That may be a scandalous title, but let’s think about it:  God told Adam not to eat of the fruit of the Tree of Knowledge of Good and Evil.  Adam passed that instruction on to Eve (and he may or may not have been the one who added the extra clause “or touch it”.)  We do not know the exact circumstances under which this first transgression occurred, but we do know that Eve ate the fruit first. 


If we read the text without dwelling on the scenario, it reads as if Adam just blindly ate of the forbidden fruit, almost without thinking.  But in reality, Adam knew God’s command just the same.  So once Eve ate, assuming Adam knew exactly what she was eating, he was thrust into a scenario he probably did not want to deal with:  He now had to make a choice – a choice between doing as Eve did, or instead choosing to obey God even though his counterpart had disobeyed.  


Even more telling is that they knew of the consequences – “If you eat of it you will surely die” as God put it bluntly.  We have to assume they knew what death was as God’s explanation is not recorded.  So Adam not only chose to follow Eve’s lead, but in doing so he was potentially knowingly choosing to accept death.  How strongly he must have felt for Eve, if he was willing to die with her rather than see her die alone (after all, she was made from him, if she dies, part of him would be dying too.)  I suppose there is the possibility that Adam looked upon Eve and thought “Wait…she’s not dead, and she ate of the fruit.  Was God lying to us?”  Really we do not know how much time lapsed between Eve partaking of the fruit before offering to Adam.  A minute?  an hour?  How long is this death thing supposed to take?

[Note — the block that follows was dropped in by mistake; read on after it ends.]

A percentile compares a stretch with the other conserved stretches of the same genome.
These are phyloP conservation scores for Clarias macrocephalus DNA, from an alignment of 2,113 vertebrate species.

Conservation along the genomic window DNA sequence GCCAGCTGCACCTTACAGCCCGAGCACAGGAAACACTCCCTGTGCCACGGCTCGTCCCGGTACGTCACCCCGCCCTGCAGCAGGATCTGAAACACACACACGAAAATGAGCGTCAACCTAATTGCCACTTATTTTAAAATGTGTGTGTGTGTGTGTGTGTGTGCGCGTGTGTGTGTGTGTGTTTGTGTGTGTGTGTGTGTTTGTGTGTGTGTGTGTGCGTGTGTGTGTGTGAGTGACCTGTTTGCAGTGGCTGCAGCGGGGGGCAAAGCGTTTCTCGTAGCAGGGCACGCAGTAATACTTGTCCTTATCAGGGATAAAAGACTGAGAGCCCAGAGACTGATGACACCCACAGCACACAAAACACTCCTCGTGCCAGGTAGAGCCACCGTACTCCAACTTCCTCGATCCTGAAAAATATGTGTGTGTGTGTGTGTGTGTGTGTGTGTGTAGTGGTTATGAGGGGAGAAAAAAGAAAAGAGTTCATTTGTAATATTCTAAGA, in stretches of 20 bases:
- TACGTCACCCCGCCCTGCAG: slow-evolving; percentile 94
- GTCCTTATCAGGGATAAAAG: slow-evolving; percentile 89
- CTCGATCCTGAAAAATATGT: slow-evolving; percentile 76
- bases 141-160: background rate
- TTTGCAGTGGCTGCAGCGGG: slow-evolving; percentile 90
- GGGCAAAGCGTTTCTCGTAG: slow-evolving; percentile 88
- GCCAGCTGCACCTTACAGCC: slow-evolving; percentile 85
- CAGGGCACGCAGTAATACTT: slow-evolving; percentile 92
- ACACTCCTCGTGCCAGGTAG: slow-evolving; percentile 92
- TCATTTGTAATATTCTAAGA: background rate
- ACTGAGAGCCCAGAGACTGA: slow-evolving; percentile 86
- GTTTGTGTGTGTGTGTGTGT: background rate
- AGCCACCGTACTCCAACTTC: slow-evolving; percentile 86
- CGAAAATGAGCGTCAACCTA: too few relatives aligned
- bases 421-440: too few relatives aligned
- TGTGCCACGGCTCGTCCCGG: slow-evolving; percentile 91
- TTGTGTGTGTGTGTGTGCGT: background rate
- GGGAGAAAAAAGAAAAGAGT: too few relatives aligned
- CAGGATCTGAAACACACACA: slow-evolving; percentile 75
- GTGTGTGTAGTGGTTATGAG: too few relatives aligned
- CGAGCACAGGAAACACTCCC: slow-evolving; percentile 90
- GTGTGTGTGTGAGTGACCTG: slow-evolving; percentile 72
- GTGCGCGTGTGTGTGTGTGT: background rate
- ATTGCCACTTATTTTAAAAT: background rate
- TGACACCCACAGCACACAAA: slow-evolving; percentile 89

I also cannot rule out the possibility that the overall event happened fairly quickly, with deceit on all levels.  The serpent deceived Eve, we are told, which is her excuse to God.  Then the finger pointing continues as Adam says “The woman, whom You gave to be with me, she gave me from the tree, and I ate.”  This raises the question of whether Eve even told Adam the source of the fruit he was about to bite into.  His excuse to God sounds much like Eve’s regarding the serpent.  The original Hebrew seems to indicate that the snake was speaking to both of them, but maybe Adam wasn’t listening. And if there is any significance, the Semitic root for the word “life” (hay) is used elsewhere to mean “snake”.  Perhaps this indicates that Eve was deceptive to Adam and tricked him into eating of the fruit, acting the part of the snake herself.